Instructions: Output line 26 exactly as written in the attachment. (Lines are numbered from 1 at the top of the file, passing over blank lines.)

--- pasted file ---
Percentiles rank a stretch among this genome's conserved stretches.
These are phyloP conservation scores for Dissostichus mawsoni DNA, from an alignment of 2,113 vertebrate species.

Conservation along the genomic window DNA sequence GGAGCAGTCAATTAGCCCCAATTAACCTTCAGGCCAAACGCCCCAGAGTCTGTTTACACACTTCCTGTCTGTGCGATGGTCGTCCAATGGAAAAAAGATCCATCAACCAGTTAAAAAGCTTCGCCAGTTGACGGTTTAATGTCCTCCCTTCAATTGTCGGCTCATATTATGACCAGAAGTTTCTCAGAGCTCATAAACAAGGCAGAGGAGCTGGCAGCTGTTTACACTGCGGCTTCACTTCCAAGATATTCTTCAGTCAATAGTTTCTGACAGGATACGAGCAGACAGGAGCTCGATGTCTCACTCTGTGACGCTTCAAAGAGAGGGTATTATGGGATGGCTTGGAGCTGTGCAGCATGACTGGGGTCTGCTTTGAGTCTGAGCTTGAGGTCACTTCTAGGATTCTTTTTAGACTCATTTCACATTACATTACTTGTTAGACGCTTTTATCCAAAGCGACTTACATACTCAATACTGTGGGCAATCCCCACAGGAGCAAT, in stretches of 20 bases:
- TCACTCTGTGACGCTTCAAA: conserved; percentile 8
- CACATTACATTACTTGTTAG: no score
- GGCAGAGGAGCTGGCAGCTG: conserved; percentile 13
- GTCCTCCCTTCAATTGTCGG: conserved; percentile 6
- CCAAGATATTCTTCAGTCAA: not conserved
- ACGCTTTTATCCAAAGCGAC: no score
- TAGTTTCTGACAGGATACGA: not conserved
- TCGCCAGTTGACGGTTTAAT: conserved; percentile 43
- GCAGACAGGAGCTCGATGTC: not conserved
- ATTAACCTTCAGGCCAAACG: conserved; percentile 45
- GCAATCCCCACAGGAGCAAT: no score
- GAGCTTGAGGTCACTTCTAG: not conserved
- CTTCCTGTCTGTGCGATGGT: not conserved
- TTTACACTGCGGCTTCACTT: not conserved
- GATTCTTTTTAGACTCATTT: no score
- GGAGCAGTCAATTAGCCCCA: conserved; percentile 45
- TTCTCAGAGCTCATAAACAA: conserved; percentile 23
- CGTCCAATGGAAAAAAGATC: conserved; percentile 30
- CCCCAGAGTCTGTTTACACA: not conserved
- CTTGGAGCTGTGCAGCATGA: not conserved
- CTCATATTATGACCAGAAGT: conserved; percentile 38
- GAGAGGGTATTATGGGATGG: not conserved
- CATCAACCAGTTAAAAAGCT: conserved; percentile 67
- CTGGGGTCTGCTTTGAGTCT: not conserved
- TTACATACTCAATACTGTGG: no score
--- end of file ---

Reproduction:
- CATCAACCAGTTAAAAAGCT: conserved; percentile 67